Hjulmand and Kjaer have knitted together a tight group. Eventually, though, every player had to shoulder the weight of solitude. Jensen pauses briefly. ‘Yeah, it wasn’t easy to sleep that night,’ he says.
‘I also found it very difficult straight after the game, when I saw my family in the stands. The only thing I wanted to do was go out to them and hug them. But I couldn’t, really, because of the Covid rules.’ They had the chance to speak to loved ones the following day. ‘That was what people needed.’
From there, Jensen says, ‘I felt much better. I was ready to move on.’ Many team-mates felt the same. Then, when Eriksen left hospital, he visited the Denmark squad.
‘When things are just going on in daily life – you’re training and playing – football feels the most important thing,’ Jensen says. ‘But that really (put) a lot of perspective on what’s the most important thing in life.’
Jensen was adjudged to have fouled Raheem Sterling in the area, leading to the winning goal
Without their talisman, Denmark rode the waves of emotion to reach a first European semi-final since 1992. At 1-1, with 88 minutes gone, Wembley teetered on a knife edge when Jensen replaced Thomas Delaney.
Shortly before half-time in extra-time, Raheem Sterling collided with Joakim Maehle, then Jensen, and tumbled inside the area.
‘I didn’t actually know, when it happened, if the ref thought it was me making the foul,’ the midfielder says. ‘I wasn’t even running to the ref because I knew there was VAR so I was thinking: ‘This can never be a penalty’.’
‘Even though I saw (Sterling) had a slight touch… I don’t think it’s enough.’ The sort of decision referees would not give this season. Jensen agrees.
‘That was also, I think, part of why we were so frustrated. Because we never think it was a penalty,’ he smiles. ‘You never know if you’re going to reach that final in a tournament again. So those small details decide maybe that we could have reached the final and maybe won everything.’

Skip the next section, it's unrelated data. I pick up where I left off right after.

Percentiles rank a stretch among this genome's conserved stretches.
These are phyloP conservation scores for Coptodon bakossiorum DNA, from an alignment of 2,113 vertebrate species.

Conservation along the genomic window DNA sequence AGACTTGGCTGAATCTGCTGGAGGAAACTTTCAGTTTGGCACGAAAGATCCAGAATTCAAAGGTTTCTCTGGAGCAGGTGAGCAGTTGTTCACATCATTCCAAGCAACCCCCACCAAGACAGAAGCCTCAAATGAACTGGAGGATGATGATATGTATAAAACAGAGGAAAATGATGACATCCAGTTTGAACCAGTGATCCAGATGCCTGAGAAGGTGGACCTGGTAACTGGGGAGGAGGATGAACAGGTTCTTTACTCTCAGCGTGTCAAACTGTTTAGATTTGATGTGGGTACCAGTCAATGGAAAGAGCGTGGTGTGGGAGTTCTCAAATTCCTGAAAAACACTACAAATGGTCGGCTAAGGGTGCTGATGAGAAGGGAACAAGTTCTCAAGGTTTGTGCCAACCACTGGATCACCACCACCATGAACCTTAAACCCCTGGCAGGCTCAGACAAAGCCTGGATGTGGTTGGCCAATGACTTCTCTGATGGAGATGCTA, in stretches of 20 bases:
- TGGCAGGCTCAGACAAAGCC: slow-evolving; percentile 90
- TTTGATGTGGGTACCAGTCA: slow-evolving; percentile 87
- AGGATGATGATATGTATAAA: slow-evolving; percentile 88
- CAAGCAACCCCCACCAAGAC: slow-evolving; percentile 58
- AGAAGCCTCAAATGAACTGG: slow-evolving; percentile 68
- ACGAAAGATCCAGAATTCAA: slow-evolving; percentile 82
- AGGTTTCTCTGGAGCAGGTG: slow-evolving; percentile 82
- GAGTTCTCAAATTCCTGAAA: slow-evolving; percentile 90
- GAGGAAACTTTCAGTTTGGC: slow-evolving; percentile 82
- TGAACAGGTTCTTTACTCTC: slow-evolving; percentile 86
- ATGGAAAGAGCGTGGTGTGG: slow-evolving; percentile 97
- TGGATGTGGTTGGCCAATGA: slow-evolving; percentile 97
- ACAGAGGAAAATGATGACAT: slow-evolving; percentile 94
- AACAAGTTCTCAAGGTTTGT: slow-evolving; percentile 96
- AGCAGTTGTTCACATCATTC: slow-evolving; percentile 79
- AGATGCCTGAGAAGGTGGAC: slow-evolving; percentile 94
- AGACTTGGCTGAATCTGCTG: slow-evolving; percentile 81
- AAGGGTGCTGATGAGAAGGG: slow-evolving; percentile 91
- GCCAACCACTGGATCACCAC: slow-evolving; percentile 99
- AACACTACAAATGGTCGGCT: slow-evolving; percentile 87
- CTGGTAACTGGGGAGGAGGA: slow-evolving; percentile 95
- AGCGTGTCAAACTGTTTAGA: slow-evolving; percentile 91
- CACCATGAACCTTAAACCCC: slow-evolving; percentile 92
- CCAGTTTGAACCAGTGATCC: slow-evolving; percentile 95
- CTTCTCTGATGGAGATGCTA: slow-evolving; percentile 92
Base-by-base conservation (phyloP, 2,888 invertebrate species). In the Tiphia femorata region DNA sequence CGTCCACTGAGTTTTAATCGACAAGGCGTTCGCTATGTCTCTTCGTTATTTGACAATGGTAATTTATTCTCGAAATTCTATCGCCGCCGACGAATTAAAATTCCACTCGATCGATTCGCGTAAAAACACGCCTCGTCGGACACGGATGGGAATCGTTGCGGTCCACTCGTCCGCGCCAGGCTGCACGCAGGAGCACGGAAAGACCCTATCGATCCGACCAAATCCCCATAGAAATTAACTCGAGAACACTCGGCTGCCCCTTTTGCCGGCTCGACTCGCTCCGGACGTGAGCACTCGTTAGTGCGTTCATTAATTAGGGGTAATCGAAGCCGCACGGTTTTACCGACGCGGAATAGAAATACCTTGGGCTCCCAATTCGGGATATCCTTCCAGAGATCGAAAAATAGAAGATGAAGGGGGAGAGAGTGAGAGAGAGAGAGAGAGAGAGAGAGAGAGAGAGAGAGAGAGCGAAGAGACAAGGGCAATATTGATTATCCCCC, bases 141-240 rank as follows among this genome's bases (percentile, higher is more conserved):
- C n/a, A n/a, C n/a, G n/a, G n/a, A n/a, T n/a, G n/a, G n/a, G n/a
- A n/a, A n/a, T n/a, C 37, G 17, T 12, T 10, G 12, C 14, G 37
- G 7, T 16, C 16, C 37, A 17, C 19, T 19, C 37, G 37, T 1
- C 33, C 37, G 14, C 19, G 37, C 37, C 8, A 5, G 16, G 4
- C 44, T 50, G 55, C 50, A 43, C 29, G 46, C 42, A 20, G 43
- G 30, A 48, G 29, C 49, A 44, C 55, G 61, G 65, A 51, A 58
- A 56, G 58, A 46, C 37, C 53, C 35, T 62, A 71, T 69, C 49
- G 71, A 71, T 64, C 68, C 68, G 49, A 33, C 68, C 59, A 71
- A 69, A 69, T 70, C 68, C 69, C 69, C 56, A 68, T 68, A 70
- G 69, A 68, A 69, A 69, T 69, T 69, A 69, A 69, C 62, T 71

Not that the 25-year-old would have faced Italy. Not after the hole was gouged in his foot. ‘It wasn’t really painful, it was just quite a big wound which was totally open,’ Jensen recalls. ‘It wasn’t a pretty look when I took off my sock… they had to clean it and make sure there was nothing from the pitch that was inside my foot.’
He recalls the chat with Denmark’s doctor: ‘When he said he had to stitch it straight away. I actually didn’t know I couldn’t play on – I thought it was something you did quickly and then I could probably put my boot on again.’
Jensen has helped Brentford acclimatise to the Premier League and thinks they will stay up
But his night was done. Denmark, who had already made six changes, were left with 10 men.
‘It was horrible,’ Jensen says. ‘Because of the whole of Denmark and my team-mates… you never want to get injured, but especially not in maybe the only semi-final in the Euros you’ll ever play.
‘The whole Euros was a weird rollercoaster of emotions. We went from so low to so high and then for me personally it ended very low again. There was pride, at least, at what we’d done for the country.’
Wembley had, of course, been a source of drunken joy a few months earlier, when Jensen helped Brentford reach the Premier League. Part of their Scandinavian core, his poise was crucial as Thomas Frank’s side made consecutive play-off finals.
The midfielder missed the early weeks of this campaign as his foot healed over. Earlier this month he tested positive for Covid. Both with and without him, however, Brentford have been a thrilling addition to the top flight. Even if four straight defeats have stunted their climb.
‘We’ve proven that we are good enough to be in the Premier League,’ Jensen says. ‘We’ve always thought that we could do well.’
He adds: ‘Of course we’ll have difficult spells as well throughout the season. But the way this club is driven and the willingness the team has to run, fight and work for each other really will take us far… we have so much belief in ourselves.’